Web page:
What are 'Savings'

Savings, according to Keynesian economics, are what a person has left over when the cost of his or her consumer expenditure is subtracted from the amount of disposable income earned in a given period of time. For those who are financially prudent, the amount of money left over after personal expenses have been met can be positive; for those who tend to rely on credit and loans to make ends meet, there is no money left for savings. Savings can be used to increase income through investing in different investment vehicles.

BREAKING DOWN 'Savings'

Savings comprise the amount of money left over after spending. For example, Sasha’s monthly paycheck is $5,000. Her expenses include a $1,300 rent payment, a $450 car payment, a $500 student loan payment, a $300 credit card payment, $250 for groceries, $75 for utilities, $75 for her cellphone and $100 for gas. Since her monthly income is $5,000 and her monthly expenses are $3,050, Sasha has $1,950 left over. If Sasha saves her excess income and faces an emergency, she has money to live on while resolving the issue. If Sasha does not save her extra money and her expenses exceed her income, she is living paycheck to paycheck. If she has an emergency, she does not have money to live on and must secure payments for her bills.

Examples of Bank Savings

Bank savings vehicles come with federal insurance pf up to $250,000 per depositor.

A checking account offers unrestricted access to money with low or no monthly fees. Money is transacted through online transfers, automated teller machines (ATMs), debit card purchases or by writing personal checks. A checking account pays lower interest rates than other bank accounts.

A savings account pays interest on cash not needed for daily expenses but available for an emergency. Deposits and withdrawals are made by phone, mail or at a bank branch or ATM. Interest rates are higher than on checking accounts.

A money market account requires a higher minimum balance, pays more interest than other bank accounts and allows few monthly withdrawals through check-writing privileges or debit card use.

A certificate of deposit (CD) limits access to cash for a certain period in exchange of a higher interest rate. Deposit terms range from three months to five years; the longer the term, the higher the interest rate. CDs have early-withdrawal penalties that can erase interest earned, so it is best to keep the money in the CD for the entire term.

RELATED TERMS
  1. Bank Deposits

    Bank deposits are money placed into a deposit accounts at a banking ...
  2. National Savings Rate

    An estimate known as the national savings rate gauges the amount ...
  3. Checking Account

    A checking account is a deposit account at a financial institution ...
  4. Call Deposit Account

    A call deposit account is a bank account for investment funds ...
  5. Automatic Transfer Service (ATS)

    An automatic transfer service (ATS) is a banking service that ...
  6. Debit Card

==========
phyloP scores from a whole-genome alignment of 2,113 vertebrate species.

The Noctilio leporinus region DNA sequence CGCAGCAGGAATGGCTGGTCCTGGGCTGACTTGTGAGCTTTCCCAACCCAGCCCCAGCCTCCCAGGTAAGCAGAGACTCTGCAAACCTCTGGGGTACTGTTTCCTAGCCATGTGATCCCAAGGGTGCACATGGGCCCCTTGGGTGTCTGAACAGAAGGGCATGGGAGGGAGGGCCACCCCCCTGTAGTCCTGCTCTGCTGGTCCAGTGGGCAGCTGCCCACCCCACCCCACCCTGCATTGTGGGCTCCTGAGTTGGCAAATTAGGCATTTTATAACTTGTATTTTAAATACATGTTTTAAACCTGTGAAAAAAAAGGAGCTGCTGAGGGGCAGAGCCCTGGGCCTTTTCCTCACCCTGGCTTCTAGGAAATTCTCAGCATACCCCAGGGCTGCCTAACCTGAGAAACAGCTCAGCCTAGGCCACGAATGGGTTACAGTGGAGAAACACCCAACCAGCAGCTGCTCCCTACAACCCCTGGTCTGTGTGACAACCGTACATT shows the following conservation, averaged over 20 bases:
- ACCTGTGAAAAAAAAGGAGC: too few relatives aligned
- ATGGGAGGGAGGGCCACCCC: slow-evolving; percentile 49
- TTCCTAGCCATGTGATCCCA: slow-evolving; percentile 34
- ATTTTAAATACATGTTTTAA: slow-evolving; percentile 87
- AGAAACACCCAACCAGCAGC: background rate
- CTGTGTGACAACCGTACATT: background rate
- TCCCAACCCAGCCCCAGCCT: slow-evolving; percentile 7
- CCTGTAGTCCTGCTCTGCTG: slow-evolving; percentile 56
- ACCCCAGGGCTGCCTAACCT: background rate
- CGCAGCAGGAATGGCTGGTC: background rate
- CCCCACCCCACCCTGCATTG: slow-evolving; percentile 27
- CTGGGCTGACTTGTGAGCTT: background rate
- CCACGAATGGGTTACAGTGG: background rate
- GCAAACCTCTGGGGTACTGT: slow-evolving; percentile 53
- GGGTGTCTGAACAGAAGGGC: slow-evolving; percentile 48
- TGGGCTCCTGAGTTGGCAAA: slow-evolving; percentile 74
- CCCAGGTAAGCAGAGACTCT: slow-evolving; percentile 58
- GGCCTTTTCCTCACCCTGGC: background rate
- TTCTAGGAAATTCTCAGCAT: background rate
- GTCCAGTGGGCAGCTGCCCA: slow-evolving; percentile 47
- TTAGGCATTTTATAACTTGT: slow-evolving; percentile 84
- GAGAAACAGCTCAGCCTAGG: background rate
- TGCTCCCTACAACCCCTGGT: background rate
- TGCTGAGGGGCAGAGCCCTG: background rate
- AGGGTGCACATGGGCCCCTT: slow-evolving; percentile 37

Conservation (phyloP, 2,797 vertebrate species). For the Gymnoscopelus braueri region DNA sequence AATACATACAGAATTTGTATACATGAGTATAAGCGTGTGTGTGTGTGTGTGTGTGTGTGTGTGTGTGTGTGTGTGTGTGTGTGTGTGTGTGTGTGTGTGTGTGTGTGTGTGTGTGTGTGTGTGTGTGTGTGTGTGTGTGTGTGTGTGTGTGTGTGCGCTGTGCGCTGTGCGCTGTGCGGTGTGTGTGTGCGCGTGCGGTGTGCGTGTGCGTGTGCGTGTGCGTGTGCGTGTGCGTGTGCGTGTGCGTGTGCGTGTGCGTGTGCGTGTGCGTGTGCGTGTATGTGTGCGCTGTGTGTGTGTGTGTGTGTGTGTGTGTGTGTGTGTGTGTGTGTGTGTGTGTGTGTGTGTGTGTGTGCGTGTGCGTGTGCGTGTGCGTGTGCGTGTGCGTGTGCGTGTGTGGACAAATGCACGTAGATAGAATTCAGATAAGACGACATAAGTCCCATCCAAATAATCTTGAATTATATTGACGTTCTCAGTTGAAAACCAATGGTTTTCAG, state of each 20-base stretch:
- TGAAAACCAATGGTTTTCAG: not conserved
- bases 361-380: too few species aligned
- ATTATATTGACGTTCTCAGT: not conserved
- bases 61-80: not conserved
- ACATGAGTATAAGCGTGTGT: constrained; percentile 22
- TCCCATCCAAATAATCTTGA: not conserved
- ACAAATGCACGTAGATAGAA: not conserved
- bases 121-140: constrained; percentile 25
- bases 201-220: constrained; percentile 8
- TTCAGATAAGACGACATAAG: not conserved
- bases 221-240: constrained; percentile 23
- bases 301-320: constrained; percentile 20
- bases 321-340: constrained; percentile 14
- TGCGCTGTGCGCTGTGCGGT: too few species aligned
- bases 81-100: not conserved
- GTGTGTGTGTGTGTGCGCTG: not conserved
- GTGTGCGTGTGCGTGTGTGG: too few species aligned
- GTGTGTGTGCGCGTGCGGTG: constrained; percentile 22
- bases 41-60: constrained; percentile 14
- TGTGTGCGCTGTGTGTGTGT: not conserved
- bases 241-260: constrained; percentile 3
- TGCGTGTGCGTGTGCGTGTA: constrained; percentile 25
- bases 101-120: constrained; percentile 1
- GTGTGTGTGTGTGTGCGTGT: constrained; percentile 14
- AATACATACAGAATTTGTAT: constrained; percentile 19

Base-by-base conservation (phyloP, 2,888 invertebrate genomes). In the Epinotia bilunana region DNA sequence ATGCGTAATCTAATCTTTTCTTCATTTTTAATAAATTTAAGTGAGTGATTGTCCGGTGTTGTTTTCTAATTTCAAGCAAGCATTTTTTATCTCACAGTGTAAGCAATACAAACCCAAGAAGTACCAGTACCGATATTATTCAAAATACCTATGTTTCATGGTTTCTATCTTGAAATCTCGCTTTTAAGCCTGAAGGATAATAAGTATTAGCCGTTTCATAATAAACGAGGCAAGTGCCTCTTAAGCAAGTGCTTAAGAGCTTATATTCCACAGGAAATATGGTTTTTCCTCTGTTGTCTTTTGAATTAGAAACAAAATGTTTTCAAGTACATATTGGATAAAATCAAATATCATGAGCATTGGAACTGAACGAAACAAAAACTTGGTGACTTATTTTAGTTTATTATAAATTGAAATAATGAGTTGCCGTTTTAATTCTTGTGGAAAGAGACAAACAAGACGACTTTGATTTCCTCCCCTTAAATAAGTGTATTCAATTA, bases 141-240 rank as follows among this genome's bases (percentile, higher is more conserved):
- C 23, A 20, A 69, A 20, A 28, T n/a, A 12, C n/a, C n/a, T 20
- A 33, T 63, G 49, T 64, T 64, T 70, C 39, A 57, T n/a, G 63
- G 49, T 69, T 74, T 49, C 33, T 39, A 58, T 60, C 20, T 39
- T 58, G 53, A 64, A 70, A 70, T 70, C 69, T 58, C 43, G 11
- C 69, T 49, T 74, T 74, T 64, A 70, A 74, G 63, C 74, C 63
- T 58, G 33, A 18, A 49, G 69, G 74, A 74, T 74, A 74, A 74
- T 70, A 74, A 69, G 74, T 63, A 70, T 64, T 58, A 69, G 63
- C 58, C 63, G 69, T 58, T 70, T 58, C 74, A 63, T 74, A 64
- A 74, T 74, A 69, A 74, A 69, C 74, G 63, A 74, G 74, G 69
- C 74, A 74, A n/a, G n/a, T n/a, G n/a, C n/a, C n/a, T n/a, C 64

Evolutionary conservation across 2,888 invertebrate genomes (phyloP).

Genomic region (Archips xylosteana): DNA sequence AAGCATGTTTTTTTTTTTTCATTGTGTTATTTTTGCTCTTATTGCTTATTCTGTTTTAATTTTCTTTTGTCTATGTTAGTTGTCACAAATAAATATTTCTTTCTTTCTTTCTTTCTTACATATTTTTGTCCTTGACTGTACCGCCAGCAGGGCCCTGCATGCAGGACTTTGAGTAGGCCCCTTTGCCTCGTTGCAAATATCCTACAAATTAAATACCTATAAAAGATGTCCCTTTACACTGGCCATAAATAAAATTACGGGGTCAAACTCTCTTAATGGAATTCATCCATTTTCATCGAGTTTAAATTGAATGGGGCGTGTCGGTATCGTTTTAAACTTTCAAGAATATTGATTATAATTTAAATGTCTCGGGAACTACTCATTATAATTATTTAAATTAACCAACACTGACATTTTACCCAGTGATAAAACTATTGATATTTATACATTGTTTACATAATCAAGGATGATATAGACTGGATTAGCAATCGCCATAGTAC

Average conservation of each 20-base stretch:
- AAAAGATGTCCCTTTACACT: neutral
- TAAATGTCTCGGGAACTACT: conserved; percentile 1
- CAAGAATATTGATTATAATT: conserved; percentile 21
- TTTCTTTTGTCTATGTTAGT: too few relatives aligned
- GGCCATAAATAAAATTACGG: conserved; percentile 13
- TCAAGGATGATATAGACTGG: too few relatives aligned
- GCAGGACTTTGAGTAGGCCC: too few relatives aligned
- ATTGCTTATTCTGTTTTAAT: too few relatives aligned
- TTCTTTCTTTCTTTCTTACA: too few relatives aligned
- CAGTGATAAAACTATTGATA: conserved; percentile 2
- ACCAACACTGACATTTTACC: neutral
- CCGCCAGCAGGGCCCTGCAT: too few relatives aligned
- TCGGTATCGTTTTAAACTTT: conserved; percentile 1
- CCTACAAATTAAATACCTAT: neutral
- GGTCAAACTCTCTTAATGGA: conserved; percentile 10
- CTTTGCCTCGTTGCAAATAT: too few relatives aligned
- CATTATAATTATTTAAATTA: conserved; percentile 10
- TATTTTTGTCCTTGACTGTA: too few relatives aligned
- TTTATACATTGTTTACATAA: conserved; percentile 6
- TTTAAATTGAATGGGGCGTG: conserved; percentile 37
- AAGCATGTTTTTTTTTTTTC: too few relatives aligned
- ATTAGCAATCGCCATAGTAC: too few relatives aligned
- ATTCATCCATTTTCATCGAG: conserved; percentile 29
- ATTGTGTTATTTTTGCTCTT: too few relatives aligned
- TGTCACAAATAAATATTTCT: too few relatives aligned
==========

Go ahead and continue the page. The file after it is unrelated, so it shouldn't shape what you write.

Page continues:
A debit is a payment card that deducts money directly from a ...
Related Articles
  1. Personal Finance

    Banking 101

    Do you really need a bank account? A quick survey of banking and how a relationship with a bank can organize your financial life.
  2. Personal Finance

    Handling High-Yield Savings Accounts

    Is a high-yield savings account right for you? Read on to find out what they have to offer.
  3. Investing

    Money Market Accounts with the Highest Interest Rates

    Money market savings accounts can offer higher interest rates than regular or even high-yield bank savings accounts – and perks like these.
  4. IPF - Banking

    Protect Your Savings From Their Greatest Threat - You

    Watch your savings magically grow as you make withdrawals a headache and deposits a breeze.
  5. Personal Finance

    The 5 Best Alternatives to Bank Savings Accounts

    Find out about some of the most profitable available alternatives to depositing money in a traditional bank passbook savings account.
  6. Personal Finance

    Tips to Teach Your Daughter How to Manage Finances

    The earlier your daughter learns how to properly handle money, the better off financially she will be in life.
  7. Personal Finance

    What Else Banks Can Help With (Besides Banking)

    As competition increases and technology advances, banks, credit unions and savings institutions are offering more services intended to attract customers.
  8. Personal Finance

    Pay Down Student Loans or Save for Retirement?

    There are many things to consider when deciding whether to use extra money to pay off student loans faster or save for retirement.
  9. Personal Finance

    Bank Account Tips For Young People

    If you’re just getting started with managing your own bank account, these tips will show you how to do it right.
RELATED FAQS
  1. Why choose a money market account instead of a savings account?

    Learn how money market and savings accounts differ and why a depositor would choose a money market over a savings account. Read Answer >>
  2. What economic factors affect savings account rates?

    Find out how supply, demand and central bank policy all affect savings account rates offered by banks for extra deposits ... Read Answer >>
Trading Center